Here's your periodical Spanish Elections Update. With twenty days to go until the countrywide municipal elections and regional elections in 13 of the 17 autonomous regions, a Vanguardia poll shows the Socialists with a three-point lead, 42.3%-39.3%, over José María Aznar's PP, were a general election to be held tomorrow. The Communist United Left would pull 6.1%, Catalan nationalists Convergence and Union 3.2%, the Basque Nationalist Party 1.5%, and "others" 7.6%. The Vangua doesn't give us any info on sample size or any of that stuff, so we have to figure there's a three-point margin of error and the two big parties are effectively tied in their GENERAL appeal to the public.
Then, of course, these are municipal and regional elections, not generals, so voters will be considering the local candidates' records and personalities as well as those of the party leadership. Due to the excellent results obtained by the PP in all elections since 1996, it has more local and regional incumbents than the Socialists, and incumbents have a definite advantage. Also, the PP consistently and historically does a couple of points better in the ballot boxes than in the surveys.
Nothing to worry about, guys. No need to panic. Things are actually looking pretty good. How good? Well, since "it's the economy, stupid", only 25% of Spaniards said that they thought the economic situation was "bad" or "very bad"--49% said it was "good" or "very good"--, and 52% of them said that they had a "generally favorable" opinion of the Government's record over the past several years that it has been in power. 38% had a "generally unfavorable" opinion.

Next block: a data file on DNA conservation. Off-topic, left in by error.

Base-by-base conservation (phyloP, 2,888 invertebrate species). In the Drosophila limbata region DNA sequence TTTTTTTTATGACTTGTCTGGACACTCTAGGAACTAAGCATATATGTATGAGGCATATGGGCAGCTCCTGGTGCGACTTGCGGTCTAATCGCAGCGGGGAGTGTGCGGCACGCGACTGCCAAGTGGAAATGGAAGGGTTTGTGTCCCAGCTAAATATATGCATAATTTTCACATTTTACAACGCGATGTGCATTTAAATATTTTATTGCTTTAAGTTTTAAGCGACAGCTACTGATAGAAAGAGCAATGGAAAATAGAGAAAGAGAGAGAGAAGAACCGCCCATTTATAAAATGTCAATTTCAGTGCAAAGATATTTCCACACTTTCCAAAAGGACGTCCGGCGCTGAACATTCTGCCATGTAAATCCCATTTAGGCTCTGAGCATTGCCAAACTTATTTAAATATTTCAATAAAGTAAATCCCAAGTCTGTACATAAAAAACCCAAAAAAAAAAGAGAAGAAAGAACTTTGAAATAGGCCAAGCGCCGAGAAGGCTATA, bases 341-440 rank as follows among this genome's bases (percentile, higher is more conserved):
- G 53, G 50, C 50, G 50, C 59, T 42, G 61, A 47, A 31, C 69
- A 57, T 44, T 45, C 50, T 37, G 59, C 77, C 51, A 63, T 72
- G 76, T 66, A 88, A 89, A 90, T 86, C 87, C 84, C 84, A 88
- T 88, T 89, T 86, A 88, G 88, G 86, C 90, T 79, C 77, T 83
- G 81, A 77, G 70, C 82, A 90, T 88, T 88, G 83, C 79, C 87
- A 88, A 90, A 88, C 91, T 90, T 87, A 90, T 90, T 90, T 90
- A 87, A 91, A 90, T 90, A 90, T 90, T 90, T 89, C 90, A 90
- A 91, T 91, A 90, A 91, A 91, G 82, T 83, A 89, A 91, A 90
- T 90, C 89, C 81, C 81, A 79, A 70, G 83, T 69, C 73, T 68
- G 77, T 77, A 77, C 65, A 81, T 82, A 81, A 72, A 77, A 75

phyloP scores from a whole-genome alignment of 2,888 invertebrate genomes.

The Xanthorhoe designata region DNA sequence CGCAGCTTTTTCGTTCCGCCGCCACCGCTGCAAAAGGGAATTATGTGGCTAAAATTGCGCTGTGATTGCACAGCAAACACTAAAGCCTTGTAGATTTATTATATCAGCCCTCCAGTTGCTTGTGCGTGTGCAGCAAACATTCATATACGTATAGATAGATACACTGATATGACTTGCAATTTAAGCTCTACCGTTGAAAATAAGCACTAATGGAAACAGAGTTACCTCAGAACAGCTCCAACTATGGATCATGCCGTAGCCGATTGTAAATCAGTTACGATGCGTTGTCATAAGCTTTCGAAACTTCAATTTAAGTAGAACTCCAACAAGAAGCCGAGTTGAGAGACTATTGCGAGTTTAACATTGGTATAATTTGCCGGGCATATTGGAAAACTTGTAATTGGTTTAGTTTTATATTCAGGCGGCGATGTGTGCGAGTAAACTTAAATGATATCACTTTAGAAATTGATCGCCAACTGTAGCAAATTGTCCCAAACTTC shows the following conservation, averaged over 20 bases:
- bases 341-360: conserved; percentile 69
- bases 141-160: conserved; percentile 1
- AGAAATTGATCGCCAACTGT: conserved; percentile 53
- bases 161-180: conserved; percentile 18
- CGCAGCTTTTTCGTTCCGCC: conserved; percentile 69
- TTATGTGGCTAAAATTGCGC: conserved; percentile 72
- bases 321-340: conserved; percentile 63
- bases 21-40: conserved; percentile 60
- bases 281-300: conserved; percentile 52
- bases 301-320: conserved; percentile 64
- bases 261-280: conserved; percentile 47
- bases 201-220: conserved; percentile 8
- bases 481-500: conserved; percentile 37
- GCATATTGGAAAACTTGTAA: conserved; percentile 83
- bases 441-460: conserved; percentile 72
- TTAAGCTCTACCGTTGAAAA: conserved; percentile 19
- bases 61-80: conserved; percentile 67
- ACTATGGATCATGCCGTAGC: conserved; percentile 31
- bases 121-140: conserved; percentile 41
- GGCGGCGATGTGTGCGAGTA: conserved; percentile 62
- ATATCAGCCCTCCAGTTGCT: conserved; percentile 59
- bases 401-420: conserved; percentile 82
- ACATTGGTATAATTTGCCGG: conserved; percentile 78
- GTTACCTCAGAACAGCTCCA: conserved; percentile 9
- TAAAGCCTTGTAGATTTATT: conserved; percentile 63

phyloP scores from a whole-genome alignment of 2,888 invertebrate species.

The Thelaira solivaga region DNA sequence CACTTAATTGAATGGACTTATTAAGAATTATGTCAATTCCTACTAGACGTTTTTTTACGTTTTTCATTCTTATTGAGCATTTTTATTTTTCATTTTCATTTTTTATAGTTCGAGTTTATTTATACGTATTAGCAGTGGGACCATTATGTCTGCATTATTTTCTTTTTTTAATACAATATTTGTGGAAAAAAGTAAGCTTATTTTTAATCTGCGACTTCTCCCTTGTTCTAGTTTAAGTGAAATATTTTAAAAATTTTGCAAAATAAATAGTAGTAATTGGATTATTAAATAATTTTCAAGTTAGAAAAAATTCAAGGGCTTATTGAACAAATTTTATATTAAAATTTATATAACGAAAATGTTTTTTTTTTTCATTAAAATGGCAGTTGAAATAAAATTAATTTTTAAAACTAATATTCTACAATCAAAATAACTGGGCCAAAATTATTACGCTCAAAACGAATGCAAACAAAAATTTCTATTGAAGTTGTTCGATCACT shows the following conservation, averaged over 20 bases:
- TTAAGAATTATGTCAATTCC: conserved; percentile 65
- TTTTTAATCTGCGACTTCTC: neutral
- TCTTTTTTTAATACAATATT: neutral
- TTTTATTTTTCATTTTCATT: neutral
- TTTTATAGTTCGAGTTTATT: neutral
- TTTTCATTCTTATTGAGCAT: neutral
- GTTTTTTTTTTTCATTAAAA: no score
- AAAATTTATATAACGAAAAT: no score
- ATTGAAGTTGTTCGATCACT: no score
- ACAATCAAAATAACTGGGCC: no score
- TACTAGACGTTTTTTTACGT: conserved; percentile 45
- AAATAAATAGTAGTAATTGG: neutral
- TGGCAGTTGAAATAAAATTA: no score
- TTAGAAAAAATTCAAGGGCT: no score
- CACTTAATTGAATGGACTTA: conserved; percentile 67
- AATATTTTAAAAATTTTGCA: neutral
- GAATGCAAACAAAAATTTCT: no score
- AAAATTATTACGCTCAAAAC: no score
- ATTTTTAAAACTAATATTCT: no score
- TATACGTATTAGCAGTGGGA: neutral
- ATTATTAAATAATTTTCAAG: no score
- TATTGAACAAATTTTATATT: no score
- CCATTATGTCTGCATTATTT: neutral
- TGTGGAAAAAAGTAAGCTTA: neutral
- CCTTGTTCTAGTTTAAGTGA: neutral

Those statistics demonstrate that the Spanish people are, for the most part, pretty content with the way things are and the way things are going. There is no huge, angered mob of radicalized voters pissed off about the education bill and the oil spill and the war and all the unpopular measures the government has taken recently.
As for the war, 27% of Spaniards now say they approve of the Spanish Government's policy regarding the war. That's way up from the 4% they were talking about in the days leading up to it. As more and more negative stuff about Saddam keeps coming out, and it seems like every day they find a new mass grave, more and more people are going to remember having actually been in favor of the war. 36% are willing to say that "After the war, Spain's international standing will be much better or better", and 38% will allow that "Now that the war is over, its consequences will be generally positive". This is a genuine swing in public opinion. There are now enough Spanish people willing to recognize that the Yanks were right and Saddam had to go that you can actually hear discussions in the cafés and on the streets, rather than just general "no war" agreement. Even in Barcelona, which is so far-left politically correct that the chairman of the Stock Exchange used to be the boss of the Republican Left of Catalonia party.